There is no such thing as “friends”. That’s the most powerful conclusion in an excellent presentation about in-depth research by Paul Adams, UX researcher at Google. Most people tend to have 4-6 groups of friends, each of which has 2-10 people, and there is typically very little overlap between them. These friends represent different life stages and interests. A person’s large “friend list” on a service such as Facebook or Twitter actually consists of a handful of close friends and family members, in different groupings, plus a much larger number of casual friends and acquaintances.
As Mary Walker observed on Twitter, “Each person=many roles (family friends career hobbies) but social networks suck @ helping ppl manage this.” Mary was summarizing this post by Deanne Leblanc. The mismatch between the affordances of social tools and the shape of our social lives has been observed by many – and Adams’ research quantifies that mismatch.
In software design, the common usage patterns need to be very strongly supported – and in Facebook it’s definitely not. Paul Adams reaches powerful conclusions that would result in social software designs very different from Facebook, which has very poor control over what to share with whom, and poor control over how to present oneself within different social contexts.
Follow up questions: social boundaries
The presentation is excellent, and the research looks well-done – and I also have some follow-up questions about the results. The presentation concludes that there is very little overlap between groups of friends. But, I wonder about that overlap. What is the role of the people who span groups, co-workers who share an interest in a sport, fellow parents who are involved in local politics? From the perspective of the spread of information, culture, action, do boundary-spanners have extra influence?
Also, the presentation observes that people’s friends change as their lifestage and interests change – but the presentation focuses on the static picture at any point, rather than the changes. How do these changes happen? How often do social connections play a role in the changes? Focusing on the changes and transitions, rather than on the patterns of stasis, might yield interesting insights on secondary patterns to support.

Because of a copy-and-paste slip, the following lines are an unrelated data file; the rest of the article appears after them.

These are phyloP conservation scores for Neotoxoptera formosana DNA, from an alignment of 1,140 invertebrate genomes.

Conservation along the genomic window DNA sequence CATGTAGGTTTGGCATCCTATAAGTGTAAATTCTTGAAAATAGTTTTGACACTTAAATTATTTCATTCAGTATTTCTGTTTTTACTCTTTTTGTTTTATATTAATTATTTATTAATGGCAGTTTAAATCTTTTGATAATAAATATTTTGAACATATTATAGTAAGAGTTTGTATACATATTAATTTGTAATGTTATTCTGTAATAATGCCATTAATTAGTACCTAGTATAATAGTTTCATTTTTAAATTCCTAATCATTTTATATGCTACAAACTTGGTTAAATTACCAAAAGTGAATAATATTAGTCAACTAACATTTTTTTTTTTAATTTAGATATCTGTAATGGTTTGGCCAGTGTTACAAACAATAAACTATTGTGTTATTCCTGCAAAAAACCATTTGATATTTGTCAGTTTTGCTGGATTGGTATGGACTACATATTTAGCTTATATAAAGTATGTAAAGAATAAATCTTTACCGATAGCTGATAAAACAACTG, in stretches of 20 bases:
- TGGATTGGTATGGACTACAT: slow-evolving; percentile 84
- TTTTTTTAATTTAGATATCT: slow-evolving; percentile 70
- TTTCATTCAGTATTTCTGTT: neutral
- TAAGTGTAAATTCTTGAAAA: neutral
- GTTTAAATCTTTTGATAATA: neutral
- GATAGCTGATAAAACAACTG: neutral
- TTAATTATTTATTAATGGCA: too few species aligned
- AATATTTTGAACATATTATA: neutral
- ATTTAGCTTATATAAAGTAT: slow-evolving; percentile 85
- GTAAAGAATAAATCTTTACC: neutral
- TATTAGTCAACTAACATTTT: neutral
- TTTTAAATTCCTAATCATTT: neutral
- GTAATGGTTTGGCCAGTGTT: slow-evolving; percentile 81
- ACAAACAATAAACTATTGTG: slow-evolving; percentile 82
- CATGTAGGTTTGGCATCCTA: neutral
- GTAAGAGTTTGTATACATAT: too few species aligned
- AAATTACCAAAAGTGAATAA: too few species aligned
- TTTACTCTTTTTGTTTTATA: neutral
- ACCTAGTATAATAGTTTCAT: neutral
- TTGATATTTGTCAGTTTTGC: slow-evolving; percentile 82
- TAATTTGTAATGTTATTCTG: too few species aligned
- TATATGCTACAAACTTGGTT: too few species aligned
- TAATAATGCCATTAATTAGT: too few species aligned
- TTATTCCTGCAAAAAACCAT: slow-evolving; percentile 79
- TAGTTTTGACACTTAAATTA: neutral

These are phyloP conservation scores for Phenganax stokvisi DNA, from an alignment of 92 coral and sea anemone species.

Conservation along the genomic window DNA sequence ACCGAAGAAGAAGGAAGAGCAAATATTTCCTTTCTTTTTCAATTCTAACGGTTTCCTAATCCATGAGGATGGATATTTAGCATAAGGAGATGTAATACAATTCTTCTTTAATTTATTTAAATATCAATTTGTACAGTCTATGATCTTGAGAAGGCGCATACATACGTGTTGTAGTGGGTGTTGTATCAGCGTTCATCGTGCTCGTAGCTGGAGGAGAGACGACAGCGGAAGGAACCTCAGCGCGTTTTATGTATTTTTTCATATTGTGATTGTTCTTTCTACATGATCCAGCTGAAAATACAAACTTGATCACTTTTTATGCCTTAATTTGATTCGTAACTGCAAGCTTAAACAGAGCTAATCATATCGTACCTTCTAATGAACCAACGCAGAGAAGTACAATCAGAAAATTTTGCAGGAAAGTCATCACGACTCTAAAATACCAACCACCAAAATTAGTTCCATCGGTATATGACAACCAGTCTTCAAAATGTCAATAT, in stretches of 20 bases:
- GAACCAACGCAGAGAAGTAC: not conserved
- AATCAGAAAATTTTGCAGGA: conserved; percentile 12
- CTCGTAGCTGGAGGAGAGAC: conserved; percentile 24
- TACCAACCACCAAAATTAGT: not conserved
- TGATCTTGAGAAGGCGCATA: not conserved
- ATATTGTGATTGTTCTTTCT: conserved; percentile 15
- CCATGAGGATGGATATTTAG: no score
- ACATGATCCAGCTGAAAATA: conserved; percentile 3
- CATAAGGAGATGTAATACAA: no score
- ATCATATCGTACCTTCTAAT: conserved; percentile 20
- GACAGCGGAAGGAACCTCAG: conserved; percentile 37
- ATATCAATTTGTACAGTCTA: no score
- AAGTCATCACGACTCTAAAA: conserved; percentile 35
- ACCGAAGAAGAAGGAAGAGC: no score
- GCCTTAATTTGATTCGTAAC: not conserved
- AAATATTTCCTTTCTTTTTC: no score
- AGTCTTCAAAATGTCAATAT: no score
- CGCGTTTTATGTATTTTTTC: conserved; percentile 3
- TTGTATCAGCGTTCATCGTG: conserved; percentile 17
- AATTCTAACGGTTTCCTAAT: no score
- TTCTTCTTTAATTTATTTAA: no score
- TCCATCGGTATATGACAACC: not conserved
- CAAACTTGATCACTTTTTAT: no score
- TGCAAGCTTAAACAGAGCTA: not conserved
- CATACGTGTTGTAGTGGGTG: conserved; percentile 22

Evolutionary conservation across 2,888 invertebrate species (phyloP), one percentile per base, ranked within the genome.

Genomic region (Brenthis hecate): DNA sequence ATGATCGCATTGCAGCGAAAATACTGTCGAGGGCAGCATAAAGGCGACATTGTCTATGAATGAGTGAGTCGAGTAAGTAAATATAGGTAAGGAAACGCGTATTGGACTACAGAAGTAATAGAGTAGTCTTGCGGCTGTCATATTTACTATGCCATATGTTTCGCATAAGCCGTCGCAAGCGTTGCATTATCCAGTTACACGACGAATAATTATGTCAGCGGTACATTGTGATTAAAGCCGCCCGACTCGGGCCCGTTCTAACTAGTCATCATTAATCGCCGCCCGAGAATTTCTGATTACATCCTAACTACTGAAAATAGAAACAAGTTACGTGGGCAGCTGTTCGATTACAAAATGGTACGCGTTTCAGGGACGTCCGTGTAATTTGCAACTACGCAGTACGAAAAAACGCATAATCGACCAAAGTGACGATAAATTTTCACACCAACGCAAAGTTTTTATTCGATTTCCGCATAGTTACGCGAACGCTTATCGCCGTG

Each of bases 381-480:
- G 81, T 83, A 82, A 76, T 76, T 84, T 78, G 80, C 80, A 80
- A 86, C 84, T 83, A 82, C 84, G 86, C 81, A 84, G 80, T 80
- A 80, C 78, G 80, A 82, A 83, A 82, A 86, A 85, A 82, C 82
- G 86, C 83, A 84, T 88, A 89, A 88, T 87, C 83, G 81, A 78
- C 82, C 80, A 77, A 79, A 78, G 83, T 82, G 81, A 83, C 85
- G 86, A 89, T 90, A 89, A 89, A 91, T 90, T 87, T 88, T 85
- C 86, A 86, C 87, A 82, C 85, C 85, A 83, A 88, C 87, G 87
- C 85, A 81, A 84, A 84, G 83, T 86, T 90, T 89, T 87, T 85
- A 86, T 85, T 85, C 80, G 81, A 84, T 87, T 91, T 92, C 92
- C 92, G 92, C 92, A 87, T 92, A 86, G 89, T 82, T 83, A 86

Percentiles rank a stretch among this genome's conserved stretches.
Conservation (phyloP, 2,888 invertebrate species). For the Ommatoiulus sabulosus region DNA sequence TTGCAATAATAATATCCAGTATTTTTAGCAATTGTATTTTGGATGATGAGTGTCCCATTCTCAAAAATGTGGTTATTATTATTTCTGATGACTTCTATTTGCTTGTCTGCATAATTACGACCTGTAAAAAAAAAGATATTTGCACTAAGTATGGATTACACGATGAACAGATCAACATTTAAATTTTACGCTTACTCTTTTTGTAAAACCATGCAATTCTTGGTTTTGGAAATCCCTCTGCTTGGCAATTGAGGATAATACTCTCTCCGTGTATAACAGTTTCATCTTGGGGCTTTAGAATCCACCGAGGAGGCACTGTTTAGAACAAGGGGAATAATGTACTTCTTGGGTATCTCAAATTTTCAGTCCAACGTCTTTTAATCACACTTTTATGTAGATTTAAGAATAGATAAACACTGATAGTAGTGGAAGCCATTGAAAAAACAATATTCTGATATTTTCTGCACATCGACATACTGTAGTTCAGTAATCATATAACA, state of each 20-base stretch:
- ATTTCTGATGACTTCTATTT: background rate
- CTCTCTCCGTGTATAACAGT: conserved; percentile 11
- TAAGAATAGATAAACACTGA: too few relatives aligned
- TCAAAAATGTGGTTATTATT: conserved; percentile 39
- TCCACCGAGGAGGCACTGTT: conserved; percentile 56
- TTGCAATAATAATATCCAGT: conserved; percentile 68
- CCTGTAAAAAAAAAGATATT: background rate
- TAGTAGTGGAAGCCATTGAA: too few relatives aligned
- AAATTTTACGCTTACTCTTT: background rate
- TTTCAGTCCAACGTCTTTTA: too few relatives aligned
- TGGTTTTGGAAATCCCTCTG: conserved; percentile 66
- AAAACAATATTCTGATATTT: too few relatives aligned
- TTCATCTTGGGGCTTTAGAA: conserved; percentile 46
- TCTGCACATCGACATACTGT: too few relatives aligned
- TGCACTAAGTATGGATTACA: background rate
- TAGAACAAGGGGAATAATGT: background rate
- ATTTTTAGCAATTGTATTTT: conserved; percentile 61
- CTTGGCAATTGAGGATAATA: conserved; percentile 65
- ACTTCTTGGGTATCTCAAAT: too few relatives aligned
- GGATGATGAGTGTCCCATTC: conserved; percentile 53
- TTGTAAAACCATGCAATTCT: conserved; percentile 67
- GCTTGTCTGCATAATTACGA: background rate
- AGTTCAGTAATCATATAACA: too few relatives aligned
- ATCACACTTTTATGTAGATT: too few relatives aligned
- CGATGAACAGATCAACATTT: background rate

The example in presentation, about sharing that unintentionally crosses boundaries, is about a young woman who comments on photos of her friends in a gay bar; these risque photos are exposed to 10-year-old kids she teaches. In Twitter, Paul acknowledges that the friends being gay isn’t the problem, sharing pictures of adult sexuality with kids is the problem – and editing the presentation to make that distinction clear would be good to do.
In that case, partitioning is the right thing to do. But there are many other examples of sharing where the problem isn’t sharing stuff that is inappropriate for a social context, but where it’s uninteresting to some . Is it possible to design a system that makes it easier to improve the signal to noise ratio without hiding information that doesn’t need to be hidden.
The presentation talks about the new social web architectural pattern where one takes ones friends with them across the web – for example, on cnn.com, you see the stories your friends liked and commented on if you are logged into Facebook. But how should this pattern work, given that “friends” are not a single group. For a person long past highschool, is seeing the opinions about a high school acquaintance on a news story a benefit or a drawback? (This example is theoretical, apologies to any HS friends who may be reading this!)
One common theme among this set of questions is about the boundaries between strong and weak ties – how can software do a better job of supporting strong ties, while enabling a semi-permeable membrane for people to people and communication to cross those boundaries. Of course (and the presentation does a good job of reminding) is that the relationships are amongst people, not tools. Boundaries are shaped and reshaped by people in our interactions; tools can help or hinder but they don’t create or destroy.
A different social network
Recently there’s have been rumors that Google is going to come up with a new social network that is a Facebook clone. I really hope that Google doesn’t simply clone Facebook, and instead that they use the insights in Paul Adams’ research to make social network tools that are different from Facebook, and better suited to how people’s social networks function.